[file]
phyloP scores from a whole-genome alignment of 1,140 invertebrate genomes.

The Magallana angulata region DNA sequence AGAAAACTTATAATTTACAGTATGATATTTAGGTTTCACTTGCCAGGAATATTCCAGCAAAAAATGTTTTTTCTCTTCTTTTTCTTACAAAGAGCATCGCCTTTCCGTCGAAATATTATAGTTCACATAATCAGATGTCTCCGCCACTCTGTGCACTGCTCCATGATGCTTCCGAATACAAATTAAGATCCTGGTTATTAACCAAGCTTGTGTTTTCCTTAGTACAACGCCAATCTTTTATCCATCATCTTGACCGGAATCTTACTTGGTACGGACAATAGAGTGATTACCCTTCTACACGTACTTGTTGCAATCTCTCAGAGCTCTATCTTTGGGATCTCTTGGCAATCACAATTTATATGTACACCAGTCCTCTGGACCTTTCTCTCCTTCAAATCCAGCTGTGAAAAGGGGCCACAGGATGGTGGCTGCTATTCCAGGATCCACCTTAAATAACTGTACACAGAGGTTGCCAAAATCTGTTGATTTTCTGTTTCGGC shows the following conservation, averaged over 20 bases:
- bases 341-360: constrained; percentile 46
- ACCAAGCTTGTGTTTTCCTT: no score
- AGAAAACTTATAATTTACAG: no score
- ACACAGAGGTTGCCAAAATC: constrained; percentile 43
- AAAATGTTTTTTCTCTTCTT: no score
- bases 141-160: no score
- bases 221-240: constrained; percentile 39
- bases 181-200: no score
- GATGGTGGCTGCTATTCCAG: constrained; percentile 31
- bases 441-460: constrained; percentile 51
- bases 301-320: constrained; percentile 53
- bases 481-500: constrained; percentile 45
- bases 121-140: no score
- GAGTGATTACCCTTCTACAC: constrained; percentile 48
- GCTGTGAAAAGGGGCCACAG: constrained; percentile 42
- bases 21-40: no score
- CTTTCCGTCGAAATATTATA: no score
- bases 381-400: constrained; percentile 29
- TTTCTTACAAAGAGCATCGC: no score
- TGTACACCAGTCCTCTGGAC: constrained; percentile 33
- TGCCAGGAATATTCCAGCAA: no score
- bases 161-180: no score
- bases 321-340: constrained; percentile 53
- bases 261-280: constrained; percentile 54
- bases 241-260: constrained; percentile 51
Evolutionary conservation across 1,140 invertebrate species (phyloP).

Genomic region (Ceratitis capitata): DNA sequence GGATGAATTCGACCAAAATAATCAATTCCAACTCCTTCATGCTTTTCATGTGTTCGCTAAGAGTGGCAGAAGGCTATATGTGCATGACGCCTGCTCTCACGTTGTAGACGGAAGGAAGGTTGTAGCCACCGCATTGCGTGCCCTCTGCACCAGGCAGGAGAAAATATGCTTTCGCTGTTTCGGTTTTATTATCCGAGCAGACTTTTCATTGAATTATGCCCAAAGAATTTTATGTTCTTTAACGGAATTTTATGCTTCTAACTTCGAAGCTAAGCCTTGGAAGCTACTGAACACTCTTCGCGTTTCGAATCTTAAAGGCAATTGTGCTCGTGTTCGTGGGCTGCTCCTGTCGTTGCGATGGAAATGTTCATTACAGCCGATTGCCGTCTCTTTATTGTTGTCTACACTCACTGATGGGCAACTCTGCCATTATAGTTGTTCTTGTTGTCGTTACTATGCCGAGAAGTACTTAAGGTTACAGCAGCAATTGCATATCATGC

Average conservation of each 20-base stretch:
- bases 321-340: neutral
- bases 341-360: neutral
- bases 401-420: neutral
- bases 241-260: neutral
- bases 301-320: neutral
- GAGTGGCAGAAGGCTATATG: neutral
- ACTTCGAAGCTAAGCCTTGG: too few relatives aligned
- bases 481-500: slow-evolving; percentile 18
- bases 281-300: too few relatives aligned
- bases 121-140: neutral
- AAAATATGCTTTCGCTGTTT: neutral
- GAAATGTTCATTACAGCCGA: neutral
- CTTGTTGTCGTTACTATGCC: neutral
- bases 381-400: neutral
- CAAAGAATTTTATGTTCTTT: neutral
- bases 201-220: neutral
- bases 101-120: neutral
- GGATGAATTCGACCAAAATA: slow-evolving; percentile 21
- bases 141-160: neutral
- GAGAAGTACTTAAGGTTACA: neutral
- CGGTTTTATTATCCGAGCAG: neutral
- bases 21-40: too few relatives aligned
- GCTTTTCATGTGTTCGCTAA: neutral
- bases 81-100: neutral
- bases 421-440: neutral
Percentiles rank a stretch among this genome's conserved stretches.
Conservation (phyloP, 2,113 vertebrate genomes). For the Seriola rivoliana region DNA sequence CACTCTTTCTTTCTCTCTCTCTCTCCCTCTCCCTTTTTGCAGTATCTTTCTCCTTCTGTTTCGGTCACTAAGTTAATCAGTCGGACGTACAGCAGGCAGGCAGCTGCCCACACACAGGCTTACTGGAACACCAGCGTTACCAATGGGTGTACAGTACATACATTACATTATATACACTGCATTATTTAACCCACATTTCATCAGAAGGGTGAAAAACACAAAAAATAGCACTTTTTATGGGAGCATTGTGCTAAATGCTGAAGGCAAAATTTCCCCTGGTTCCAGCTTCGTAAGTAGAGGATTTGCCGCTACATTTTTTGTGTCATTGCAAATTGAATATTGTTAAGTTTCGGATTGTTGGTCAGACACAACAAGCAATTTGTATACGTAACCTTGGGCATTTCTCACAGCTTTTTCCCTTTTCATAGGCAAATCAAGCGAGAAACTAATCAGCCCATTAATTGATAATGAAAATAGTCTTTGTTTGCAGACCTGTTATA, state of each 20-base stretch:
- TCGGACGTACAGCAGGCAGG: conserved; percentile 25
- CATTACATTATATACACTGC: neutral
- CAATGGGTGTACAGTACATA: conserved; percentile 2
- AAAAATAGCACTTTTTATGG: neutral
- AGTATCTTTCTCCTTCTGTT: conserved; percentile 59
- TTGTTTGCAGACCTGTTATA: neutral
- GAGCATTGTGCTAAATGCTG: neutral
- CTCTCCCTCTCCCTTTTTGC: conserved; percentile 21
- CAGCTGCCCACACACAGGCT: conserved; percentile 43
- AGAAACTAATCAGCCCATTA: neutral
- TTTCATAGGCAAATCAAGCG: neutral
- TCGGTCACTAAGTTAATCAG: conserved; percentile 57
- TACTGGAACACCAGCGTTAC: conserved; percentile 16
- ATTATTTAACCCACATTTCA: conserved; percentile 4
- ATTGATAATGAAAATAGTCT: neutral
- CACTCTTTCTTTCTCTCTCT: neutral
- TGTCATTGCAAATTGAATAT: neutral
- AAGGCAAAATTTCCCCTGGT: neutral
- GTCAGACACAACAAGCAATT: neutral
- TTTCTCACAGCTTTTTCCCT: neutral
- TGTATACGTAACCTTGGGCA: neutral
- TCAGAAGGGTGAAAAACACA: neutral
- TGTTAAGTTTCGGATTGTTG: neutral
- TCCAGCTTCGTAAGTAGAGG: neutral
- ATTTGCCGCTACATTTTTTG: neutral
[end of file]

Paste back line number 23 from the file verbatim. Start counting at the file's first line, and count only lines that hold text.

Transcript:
- TGCCAGGAATATTCCAGCAA: no score